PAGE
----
Reuters goes into extensive and disturbing detail – on this case and a number of others – regarding the lengths to which the military have gone to frustrate administration efforts, as well as on its motives. “Partly as a result of the Pentagon’s maneuvers, it is increasingly doubtful that Obama will fulfill a pledge he made in the 2008 presidential election to close the detention center…Obama criticized President George W. Bush for having set up the prison for foreigners seized in the ‘War on Terror’ after the Sept. 11, 2001, attacks on the U.S., and then keeping them for years without trial…Today, with little more than a year remaining in his presidency, it still holds 107 detainees.”
“Military officials…continue to make transfers more difficult and protracted than necessary, administration officials said. In particular, they cite General John F. Kelly, in charge of the U.S. Southern Command, which includes Guantánamo. They said that Kelly, whose son was killed fighting the Taliban in Afghanistan, opposed the president’s policy of closing Guantánamo, and that he and his command have created obstacles for visiting delegations.”
…and a view from home:
In a recent column, Frida Berriganreflects on an item in her local, Connecticut, newspaper about the return of a local National Guard unit from the Guantánamo Naval Base: “One woman…told the reporter, ‘We have been apart for 10-and-a-half months. It’s been a really long year by myself, and we’re so excited to be back together finally.’ There were balloons, flowers, tears and children in adorable outfits…” Berrigan acknowledges that she has no way of knowing if any of these Guard members “had anything to do with the Muslim men who have been held there in extremis for 14 years.” Yet, she notes, “as the Connecticut guards were preparing to come home, three men were supposed to leave Guantánamo as well. But they were not welcomed home with flowers and balloons. They did not return to their home countries.”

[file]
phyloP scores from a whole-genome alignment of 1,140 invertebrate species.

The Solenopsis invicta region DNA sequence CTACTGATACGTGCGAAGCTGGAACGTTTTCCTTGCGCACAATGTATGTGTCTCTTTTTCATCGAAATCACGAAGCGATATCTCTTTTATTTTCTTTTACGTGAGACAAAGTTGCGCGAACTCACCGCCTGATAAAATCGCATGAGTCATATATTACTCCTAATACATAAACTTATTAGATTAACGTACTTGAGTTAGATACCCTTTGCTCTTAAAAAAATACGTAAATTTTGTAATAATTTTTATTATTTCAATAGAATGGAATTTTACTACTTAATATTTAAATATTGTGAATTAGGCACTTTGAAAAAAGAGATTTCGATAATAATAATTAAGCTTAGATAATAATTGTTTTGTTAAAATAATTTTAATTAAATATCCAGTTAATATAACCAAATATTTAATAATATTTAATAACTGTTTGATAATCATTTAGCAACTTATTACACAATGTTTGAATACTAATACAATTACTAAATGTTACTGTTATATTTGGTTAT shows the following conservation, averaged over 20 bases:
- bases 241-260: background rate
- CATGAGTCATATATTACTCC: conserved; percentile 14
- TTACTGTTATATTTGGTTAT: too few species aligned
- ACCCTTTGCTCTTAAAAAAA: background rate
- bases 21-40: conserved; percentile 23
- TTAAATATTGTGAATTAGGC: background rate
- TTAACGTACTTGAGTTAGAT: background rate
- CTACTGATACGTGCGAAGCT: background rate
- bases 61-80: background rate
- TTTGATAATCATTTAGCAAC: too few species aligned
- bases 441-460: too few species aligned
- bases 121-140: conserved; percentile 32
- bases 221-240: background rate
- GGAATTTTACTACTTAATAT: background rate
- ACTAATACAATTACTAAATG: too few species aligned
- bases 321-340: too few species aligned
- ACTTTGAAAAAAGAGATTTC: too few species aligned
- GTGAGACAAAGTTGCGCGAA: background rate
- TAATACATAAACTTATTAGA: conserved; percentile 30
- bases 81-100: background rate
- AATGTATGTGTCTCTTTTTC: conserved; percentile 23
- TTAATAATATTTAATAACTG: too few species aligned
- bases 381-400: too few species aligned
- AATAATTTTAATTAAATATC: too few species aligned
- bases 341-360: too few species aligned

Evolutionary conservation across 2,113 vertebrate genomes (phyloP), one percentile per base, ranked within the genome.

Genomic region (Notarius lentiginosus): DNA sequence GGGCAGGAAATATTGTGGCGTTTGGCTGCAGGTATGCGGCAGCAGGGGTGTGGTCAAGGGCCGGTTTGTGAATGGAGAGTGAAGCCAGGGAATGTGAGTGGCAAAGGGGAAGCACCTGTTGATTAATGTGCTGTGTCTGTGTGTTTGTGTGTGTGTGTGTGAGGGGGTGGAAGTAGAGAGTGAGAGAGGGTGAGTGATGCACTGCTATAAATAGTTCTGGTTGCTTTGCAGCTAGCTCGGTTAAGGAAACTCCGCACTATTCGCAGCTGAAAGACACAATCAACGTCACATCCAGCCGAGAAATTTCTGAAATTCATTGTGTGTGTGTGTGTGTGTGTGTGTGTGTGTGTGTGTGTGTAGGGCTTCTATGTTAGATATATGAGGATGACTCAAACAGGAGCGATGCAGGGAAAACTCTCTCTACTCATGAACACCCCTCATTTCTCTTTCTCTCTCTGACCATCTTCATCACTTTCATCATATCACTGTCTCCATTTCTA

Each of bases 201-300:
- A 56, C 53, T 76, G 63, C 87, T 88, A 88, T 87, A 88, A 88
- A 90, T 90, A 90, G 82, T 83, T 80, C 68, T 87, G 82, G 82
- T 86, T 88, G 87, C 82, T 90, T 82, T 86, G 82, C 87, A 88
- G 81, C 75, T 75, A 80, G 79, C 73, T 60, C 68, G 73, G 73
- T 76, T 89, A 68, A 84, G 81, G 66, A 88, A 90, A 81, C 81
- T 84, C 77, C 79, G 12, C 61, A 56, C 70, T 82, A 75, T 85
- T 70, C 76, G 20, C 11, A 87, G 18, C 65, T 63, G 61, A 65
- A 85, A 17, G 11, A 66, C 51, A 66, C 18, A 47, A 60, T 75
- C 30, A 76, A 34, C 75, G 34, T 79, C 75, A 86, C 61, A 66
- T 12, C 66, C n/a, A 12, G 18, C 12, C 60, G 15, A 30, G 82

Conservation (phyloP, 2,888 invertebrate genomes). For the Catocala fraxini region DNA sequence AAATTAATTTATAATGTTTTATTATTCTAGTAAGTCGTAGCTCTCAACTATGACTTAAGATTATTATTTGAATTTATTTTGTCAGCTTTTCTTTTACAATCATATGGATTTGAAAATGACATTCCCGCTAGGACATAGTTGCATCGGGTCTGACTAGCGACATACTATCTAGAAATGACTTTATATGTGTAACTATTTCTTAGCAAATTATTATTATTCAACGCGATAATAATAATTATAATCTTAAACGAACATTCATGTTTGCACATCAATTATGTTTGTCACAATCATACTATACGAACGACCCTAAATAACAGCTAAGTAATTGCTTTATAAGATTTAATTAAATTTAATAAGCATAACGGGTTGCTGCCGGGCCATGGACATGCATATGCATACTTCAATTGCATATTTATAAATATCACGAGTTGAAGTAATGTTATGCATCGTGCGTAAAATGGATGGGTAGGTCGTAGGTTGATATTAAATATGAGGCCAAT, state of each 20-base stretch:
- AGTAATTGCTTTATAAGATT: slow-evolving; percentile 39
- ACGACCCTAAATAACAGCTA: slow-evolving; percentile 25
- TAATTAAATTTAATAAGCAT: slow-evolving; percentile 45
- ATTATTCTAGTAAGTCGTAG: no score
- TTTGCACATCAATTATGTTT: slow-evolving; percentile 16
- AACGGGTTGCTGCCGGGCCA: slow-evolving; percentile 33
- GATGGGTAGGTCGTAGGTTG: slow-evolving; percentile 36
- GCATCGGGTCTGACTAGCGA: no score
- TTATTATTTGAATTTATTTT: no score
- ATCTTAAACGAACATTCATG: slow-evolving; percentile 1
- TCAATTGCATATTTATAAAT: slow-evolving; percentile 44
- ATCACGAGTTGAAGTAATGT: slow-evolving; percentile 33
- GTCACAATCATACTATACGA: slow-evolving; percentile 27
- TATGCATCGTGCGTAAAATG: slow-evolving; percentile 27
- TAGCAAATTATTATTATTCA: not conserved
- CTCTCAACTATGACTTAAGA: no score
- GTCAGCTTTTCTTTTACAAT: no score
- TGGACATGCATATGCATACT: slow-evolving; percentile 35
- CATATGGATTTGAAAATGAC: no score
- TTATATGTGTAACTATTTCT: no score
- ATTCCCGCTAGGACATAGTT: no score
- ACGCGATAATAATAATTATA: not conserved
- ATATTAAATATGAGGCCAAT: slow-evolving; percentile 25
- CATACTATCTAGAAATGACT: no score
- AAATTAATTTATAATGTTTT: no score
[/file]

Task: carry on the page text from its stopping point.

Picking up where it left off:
She mentions Shaker Aamer: “At Guantánamo, he was beaten, tortured and almost asphyxiated. He was held in solitary confinement for 360 days at one point during his imprisonment…Aamer met his 13-year-old son Faris for the first time on October 31, 2015. His older children are now young adults. He told the BBC, “I left them when they were little tiny kids, hugging them, carrying them all the time. And now they are grown up…They look at me and they’re just trying to know who is this person?”
“Tariq Mahmoud Ahmed al Sawah was born in Egypt and sent to Bosnia…Abdul Aziz Abdullah Ali al Suadi, a Yemeni, was resettled in Montenegro. They join a growing cadre of displaced former Guantánamo prisoners, trying to make a life for themselves in new and unfamiliar countries after more than a decade of imprisonment, torture and mistreatment…Mohammed Ali Abdullah Bwazir of Yemen was not told where he was going and according to his lawyer, John Chandler, was “frightened” to leave the prison headed to an unknown country, where he had no ties or connections…“Can you imagine being there for 14 years and going to a plane where you could finally leave, and saying, ‘No, take me back to my cell?’”
“Time. We can’t get it back. When it’s gone, it’s gone. The families embracing their returning fathers, sons and husbands after 10 months of separation in Connecticut know it. Shaker Aamer and his children…meeting almost as strangers after 13 years apart know it too….and so do those 91 men who remain at Guantánamo, while their families wait for them.”